As it reels from the ongoing diesel-emissions cheating scandal, Volkswagen is cutting spending and putting future expansion and development projects on hold.
But apparently there's one future vehicle that will continue to progress despite of these circumstances.
As part of an announcement regarding near-term strategy released yesterday, the Volkswagen Brand Board of Management confirmed that an all-electric version of the next-generation Phaeton luxury sedan is on the way.
Officials claim the new full-size luxury model has been "redefined" to incorporate "pure electric drive with long distance capability."
Volkswagen is also aiming for greater use of connectivity and driver-assistance features, and an "emotional design," the announcement said.
The Brand Board of Management claims to view the Phaeton as VW's technology flagship, and so feels it should showcase an electric powertrain on this model.
2011 Volkswagen Phaeton
The electric powertrain may be offered alongside an internal-combustion option, likely using a new version of the VW Group's W-12 engine.
Earlier this year, there was a report that Volkswagen would offer a Phaeton plug-in hybrid, and that the entire redesigned Phaeton lineup would debut around 2017.
The current-generation Phaeton was introduced back in 2002. It failed spectacularly in the U.S. and was withdrawn after the 2006 model year, but it has lingered in Europe with two separate sets of mid-cycle updates.
The unlikely Phaeton, the brainchild of VW Group chairman Ferdinand Piech, was VW's attempt to build a competitor to traditional luxury flagships like the Mercedes-Benz S-Class, BMW 7 Series, and Lexus LS.
Taking full advantage of its broad array of brands, VW used underpinnings from the similarly-sized Audi A8 and Bentley Continental family.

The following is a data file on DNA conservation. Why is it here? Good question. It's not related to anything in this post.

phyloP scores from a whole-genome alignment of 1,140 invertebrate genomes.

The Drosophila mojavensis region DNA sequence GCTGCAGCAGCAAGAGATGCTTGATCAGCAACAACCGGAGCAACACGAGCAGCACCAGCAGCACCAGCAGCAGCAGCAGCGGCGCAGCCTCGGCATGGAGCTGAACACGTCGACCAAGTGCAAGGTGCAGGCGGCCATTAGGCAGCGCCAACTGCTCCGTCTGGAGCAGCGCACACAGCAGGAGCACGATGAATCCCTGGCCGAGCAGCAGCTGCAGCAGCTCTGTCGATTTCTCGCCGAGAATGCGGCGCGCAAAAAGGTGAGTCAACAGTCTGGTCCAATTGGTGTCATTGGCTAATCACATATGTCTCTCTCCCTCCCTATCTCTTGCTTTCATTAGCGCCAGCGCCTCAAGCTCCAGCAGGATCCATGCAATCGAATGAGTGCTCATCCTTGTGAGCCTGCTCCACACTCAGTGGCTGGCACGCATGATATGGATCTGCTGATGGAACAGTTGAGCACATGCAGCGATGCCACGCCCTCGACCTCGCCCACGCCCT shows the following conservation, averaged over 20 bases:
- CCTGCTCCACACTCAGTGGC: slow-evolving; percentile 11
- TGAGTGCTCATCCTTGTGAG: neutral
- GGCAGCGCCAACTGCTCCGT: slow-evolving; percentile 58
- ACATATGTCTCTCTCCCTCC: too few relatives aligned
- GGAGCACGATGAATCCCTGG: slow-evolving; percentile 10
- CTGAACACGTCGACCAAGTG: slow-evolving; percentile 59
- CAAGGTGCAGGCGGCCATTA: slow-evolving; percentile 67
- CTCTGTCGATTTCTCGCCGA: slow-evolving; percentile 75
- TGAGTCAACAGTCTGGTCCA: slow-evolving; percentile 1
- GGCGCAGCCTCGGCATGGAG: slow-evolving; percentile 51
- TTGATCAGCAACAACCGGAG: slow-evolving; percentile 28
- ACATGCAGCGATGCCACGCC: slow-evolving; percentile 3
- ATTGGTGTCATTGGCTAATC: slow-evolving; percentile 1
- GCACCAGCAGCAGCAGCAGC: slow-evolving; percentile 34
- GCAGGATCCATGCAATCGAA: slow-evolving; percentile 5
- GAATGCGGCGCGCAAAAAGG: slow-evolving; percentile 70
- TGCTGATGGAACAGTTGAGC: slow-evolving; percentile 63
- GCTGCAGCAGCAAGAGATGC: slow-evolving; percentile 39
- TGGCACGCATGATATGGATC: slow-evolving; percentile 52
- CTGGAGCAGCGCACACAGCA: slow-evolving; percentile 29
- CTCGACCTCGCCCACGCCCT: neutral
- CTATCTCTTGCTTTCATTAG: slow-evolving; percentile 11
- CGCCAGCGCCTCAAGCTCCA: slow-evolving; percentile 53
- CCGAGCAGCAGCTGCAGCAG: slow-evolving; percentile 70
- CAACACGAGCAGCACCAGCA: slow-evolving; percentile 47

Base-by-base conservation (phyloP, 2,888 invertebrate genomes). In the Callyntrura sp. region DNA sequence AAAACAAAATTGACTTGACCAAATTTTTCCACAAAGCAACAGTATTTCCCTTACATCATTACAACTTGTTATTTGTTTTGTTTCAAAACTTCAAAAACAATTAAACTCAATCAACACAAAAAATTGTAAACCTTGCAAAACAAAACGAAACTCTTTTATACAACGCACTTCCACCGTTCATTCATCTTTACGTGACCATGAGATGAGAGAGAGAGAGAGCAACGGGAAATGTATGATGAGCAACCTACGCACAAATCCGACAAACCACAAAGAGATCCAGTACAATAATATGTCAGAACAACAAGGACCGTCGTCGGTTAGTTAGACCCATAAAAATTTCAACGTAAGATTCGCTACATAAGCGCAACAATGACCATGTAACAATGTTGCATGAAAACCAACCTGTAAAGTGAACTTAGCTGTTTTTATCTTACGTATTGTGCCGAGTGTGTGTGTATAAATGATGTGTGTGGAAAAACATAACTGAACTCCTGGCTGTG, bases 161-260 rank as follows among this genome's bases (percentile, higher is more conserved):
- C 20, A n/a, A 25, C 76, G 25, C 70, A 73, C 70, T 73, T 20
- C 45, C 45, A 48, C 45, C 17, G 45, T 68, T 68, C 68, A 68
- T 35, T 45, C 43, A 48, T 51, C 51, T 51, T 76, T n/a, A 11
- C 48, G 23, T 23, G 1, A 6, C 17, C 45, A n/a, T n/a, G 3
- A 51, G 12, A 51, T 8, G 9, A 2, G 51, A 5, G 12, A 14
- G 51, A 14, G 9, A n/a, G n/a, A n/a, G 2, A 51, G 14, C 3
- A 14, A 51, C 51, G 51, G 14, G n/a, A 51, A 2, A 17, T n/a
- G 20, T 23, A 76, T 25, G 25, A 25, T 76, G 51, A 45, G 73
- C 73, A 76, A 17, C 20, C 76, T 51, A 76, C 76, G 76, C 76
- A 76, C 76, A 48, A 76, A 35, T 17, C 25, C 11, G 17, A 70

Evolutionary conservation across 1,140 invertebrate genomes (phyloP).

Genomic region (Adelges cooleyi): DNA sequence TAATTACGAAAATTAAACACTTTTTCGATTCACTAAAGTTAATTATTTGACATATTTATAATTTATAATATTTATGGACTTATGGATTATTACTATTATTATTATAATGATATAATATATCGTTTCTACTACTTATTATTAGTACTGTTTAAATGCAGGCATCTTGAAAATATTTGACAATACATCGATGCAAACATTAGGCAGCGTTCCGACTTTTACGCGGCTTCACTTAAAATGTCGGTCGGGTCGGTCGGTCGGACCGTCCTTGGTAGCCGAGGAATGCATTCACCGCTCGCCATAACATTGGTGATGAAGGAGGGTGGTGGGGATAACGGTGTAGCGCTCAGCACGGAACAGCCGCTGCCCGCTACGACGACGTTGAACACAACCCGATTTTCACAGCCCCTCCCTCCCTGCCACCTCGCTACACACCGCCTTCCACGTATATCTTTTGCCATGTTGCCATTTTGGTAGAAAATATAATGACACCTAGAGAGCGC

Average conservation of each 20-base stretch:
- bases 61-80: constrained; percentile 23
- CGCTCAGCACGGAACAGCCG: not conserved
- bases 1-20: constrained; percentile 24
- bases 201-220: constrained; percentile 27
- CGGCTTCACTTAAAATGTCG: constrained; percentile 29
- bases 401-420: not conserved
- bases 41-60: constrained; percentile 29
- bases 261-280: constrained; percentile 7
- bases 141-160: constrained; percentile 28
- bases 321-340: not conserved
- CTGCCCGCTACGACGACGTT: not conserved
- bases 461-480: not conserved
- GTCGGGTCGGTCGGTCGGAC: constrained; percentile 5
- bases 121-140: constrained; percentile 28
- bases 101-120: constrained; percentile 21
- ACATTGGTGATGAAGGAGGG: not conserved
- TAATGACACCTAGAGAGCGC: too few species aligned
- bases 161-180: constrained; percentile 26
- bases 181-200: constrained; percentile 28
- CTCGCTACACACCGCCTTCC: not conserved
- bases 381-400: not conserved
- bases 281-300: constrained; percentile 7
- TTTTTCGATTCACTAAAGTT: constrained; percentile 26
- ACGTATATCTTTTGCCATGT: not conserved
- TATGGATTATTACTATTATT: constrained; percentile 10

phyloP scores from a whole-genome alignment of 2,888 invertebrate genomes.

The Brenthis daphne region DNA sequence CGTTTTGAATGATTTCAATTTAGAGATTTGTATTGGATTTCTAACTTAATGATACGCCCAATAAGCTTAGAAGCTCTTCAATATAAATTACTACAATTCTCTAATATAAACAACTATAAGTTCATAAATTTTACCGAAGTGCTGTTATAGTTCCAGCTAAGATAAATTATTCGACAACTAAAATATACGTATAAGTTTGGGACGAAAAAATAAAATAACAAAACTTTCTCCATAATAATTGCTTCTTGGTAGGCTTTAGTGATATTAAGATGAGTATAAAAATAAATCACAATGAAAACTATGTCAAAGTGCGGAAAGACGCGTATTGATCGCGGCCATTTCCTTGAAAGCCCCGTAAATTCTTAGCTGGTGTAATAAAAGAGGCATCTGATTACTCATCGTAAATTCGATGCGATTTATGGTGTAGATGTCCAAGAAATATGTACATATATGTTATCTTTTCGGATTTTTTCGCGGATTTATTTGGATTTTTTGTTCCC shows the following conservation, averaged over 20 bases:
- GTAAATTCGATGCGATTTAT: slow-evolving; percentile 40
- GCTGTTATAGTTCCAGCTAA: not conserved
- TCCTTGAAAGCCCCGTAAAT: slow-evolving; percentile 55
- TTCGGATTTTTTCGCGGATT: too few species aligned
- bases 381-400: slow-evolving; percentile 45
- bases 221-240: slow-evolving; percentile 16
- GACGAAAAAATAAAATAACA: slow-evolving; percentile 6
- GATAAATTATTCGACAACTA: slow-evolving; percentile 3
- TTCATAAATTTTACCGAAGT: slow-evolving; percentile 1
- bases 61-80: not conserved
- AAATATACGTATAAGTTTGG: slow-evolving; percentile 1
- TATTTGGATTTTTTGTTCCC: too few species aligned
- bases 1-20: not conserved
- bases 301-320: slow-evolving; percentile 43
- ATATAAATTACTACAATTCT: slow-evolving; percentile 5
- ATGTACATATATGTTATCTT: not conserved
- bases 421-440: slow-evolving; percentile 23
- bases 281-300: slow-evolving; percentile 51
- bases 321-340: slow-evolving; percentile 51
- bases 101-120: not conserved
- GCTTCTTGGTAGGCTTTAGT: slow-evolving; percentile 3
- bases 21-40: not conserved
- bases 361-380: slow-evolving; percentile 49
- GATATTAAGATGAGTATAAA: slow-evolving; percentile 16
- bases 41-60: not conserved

It also built the Phaeton in an elaborate "glass house" factory in Germany designed and constructed solely for that purpose.
2006 Volkswagen Phaeton
But U.S. buyers simply couldn't wrap their heads around an ultra-luxury VW that looked like a somewhat larger Passat--especially when Audi was selling a nearly identical A8 sedan, which featured a lighter aluminum body to boot.
Given that discouraging history, it's hard to say whether the next-generation Phaeton will be sold in the U.S.
It's likely that Volkswagen in the U.S. will have to cope with the effects of a damaged brand for some years to come, and it's not clear what a $75,000-plus electric sedan would contribute to the needed renaissance.
Even if VW withholds the Phaeton, though, it may soon import more and longer-range electric cars and plug-in hybrid models.
As part of the same announcement, the carmaker confirmed an "MEB Modular Toolkit" that will allow it to install electric powertrains in a wide array of vehicles.
The brand also plans to concentrate more heavily on plug-in cars overall from now on.